What Does Income Tax Payable Mean in Financial Accounting?

What Is Income Tax Payable?

"Income tax payable" is a liability reported for financial accounting purposes that indicates
the amount that an organization expects to pay in income taxes within 12 months. It is reported in the current liabilities section of a company's balance sheet.

The calculation of income tax payable is determined in accordance with generally accepted accounting principles (GAAP), taking into account the tax rates in the laws of the jurisdictions where the organization is subject to tax.  United States taxpayers are subject to federal, state, and local tax laws as well as the tax laws of any other countries where they operate and realize income. 

Key Takeaways

  • The rules for determining the amount of taxes owed government tax authorities for a year and the financial accounting rules for reporting taxes on financial statements differ.
  • For US companies, the taxes reflected on financial statements include federal, state and local taxes as well as taxes imposed by other jurisdictions where the companies operate and realize income.
  • Income tax payable is the financial accounting term for a current tax liability reported on a company's balance sheet.
  • The balance-sheet amount for income tax payable equals the amount of taxes due to be paid to government tax agencies within 12 months.
  • Income taxes to be paid in a future year are reported on the balance sheet as deferred income tax liabilities.

Understanding Income Tax Payable

Generally, the taxes owed under applicable tax laws for most events reported in the
financial statements for a year are included in the amount reported as income tax payable on an organization’s balance sheet. Income tax payable is shown as a current liability to the extent of the amount that will be resolved, i.e., paid, within 12 months. Tax liabilities that have accrued in
a year, but whose payment is due in a later year, are shown on a balance sheet as deferred income tax liabilities.

Some rules in the generally accepted accounting principles (GAAP) that govern financial accounting for an event producing income or loss differ from the tax-law requirements for reporting the same event on tax returns. The two systems' different depreciation and amortization rules are common causes of timing differences. These differences in reporting for the two systems—particularly with respect to the timing of tax liabilities — are reflected on an organization’s financial statements.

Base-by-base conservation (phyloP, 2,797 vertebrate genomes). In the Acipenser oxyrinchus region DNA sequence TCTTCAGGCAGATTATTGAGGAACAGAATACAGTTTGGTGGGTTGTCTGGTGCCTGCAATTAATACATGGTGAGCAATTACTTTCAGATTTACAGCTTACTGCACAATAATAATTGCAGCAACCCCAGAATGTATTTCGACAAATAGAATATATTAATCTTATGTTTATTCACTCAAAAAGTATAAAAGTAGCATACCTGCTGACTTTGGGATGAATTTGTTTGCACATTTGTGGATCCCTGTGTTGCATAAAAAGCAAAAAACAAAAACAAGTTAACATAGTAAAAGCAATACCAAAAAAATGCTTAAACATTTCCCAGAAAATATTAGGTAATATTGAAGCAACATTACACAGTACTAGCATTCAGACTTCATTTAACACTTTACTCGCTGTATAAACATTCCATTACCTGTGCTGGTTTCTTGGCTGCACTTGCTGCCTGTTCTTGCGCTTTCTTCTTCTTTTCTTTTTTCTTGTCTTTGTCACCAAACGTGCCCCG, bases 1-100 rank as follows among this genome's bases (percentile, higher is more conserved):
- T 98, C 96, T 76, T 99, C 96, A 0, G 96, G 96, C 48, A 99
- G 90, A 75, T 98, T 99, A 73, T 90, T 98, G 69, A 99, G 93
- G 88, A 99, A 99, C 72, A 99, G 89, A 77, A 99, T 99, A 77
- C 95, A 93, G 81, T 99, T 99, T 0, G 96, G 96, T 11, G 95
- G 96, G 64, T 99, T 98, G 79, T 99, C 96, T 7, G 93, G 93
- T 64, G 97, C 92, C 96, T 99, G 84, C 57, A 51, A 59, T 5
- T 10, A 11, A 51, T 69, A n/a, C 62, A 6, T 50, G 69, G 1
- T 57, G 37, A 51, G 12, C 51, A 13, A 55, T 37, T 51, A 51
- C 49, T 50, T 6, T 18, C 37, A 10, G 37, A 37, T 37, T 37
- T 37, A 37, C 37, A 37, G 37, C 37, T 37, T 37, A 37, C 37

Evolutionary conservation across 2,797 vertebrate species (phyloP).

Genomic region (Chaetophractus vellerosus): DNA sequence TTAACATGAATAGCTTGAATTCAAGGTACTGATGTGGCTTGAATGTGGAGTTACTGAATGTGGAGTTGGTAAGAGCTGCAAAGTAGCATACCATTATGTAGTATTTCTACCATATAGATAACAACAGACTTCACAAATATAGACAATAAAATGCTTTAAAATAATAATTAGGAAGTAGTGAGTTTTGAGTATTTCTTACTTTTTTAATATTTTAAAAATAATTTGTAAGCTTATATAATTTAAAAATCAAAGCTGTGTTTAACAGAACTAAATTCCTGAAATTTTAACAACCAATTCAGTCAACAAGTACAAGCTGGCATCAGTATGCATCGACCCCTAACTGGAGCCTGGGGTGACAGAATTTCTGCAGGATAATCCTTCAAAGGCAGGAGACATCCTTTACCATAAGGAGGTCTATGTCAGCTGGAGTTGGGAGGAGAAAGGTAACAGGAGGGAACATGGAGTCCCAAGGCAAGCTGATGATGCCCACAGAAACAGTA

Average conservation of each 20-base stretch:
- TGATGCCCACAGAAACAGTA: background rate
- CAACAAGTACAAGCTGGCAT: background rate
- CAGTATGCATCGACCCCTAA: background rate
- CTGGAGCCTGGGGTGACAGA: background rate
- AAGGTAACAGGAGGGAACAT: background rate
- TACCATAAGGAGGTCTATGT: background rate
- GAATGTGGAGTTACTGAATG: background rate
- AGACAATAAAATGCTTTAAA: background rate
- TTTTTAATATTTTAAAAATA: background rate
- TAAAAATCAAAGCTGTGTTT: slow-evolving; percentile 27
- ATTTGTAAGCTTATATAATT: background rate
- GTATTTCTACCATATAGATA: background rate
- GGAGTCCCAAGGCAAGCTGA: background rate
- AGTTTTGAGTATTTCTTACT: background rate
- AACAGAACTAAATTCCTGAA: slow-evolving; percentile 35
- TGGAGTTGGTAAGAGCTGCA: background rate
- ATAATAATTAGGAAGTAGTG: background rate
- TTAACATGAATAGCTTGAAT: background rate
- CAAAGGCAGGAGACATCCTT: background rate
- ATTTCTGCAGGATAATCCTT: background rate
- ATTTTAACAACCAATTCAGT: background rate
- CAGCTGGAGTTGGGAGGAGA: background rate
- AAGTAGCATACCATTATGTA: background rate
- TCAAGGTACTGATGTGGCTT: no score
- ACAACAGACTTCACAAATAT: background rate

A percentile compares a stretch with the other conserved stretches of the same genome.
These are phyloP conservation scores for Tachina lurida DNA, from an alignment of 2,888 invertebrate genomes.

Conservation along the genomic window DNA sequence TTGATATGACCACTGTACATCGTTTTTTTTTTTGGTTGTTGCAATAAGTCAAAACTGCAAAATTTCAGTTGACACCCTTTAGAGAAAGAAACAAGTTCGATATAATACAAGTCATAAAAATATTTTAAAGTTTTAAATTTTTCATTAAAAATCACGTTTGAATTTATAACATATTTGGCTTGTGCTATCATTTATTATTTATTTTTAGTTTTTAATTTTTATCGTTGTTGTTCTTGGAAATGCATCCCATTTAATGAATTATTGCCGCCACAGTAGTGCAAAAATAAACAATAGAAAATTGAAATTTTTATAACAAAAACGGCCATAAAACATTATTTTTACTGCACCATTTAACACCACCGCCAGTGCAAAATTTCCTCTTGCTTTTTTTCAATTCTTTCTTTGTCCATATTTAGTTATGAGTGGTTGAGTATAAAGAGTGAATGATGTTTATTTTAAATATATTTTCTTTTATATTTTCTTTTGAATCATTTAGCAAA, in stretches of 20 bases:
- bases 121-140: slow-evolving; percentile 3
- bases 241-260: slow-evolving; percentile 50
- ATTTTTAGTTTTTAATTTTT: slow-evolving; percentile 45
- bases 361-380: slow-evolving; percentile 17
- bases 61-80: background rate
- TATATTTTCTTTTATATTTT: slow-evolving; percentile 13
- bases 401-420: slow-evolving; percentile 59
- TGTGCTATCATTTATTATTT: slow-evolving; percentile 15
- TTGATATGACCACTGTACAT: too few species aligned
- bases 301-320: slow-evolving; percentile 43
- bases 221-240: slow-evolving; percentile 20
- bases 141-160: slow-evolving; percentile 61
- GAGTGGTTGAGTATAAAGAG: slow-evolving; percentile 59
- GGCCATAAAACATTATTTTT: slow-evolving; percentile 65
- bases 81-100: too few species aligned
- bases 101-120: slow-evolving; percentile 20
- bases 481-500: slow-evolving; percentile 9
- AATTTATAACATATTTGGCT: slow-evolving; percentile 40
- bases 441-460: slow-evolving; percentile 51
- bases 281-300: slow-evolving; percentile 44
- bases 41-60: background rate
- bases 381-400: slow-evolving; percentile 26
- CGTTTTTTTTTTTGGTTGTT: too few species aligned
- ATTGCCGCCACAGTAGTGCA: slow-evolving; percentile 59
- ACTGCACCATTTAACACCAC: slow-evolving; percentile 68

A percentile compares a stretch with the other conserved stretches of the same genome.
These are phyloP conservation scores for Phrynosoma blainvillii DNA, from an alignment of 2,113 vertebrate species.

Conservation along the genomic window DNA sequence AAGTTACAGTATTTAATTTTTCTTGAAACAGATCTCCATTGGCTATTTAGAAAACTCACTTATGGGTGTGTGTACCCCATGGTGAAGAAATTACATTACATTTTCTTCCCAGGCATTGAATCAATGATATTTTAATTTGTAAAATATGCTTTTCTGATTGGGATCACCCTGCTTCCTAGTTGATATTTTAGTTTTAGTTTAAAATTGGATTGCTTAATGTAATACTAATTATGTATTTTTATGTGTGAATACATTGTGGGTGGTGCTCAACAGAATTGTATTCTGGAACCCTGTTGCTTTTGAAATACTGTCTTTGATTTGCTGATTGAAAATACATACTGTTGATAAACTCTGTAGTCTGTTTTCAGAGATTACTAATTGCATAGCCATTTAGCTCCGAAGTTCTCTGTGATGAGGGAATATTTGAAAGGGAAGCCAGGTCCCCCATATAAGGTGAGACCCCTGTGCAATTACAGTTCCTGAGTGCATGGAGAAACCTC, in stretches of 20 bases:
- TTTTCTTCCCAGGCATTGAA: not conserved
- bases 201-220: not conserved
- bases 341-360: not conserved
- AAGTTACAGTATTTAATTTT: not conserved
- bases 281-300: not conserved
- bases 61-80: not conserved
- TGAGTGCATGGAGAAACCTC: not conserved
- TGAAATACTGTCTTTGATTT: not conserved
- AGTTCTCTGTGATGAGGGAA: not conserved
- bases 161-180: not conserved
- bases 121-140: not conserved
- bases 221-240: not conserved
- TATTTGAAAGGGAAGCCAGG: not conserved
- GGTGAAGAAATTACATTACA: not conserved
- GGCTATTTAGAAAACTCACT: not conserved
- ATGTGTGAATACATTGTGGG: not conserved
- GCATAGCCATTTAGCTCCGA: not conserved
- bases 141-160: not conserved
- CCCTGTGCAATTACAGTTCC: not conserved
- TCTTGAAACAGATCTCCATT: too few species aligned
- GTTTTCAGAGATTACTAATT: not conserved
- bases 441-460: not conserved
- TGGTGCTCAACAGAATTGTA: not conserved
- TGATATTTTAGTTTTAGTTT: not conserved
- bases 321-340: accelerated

For example, the total US tax liability for a 2022 event resulting in income of $300, determined using the 2022 corporate federal income tax rate of 21%, is $63.  GAAP generally provides that 100% of the $300 in income from an event, as well as the total corporate tax liability of $63, must be recognized in the organization’s income statement for the year when the event occurred, i.e., 2022.

The tax law, however, may spread recognition of income or a tax liability, over, say, three years. This timing difference will be reflected in the financial statements. For the example, if $300 of GAAP income for 2022 is spread over three years for tax purposes, the 2022 balance sheet will treat the taxes due the IRS for 2022 as a current liability, i.e., a current income tax payable of $21. The remaining amount due the IRS in the future will be reported as a deferred tax liability of $42. Thus, a deferred tax liability arises when there is a difference between the current income tax liability reported on an organization’s balance sheet and the income tax expense reported on its income statement.

Income Tax Payable vs. Income Tax Expense

Balance sheets report the actual amount of taxes owed to the IRS, categorized either as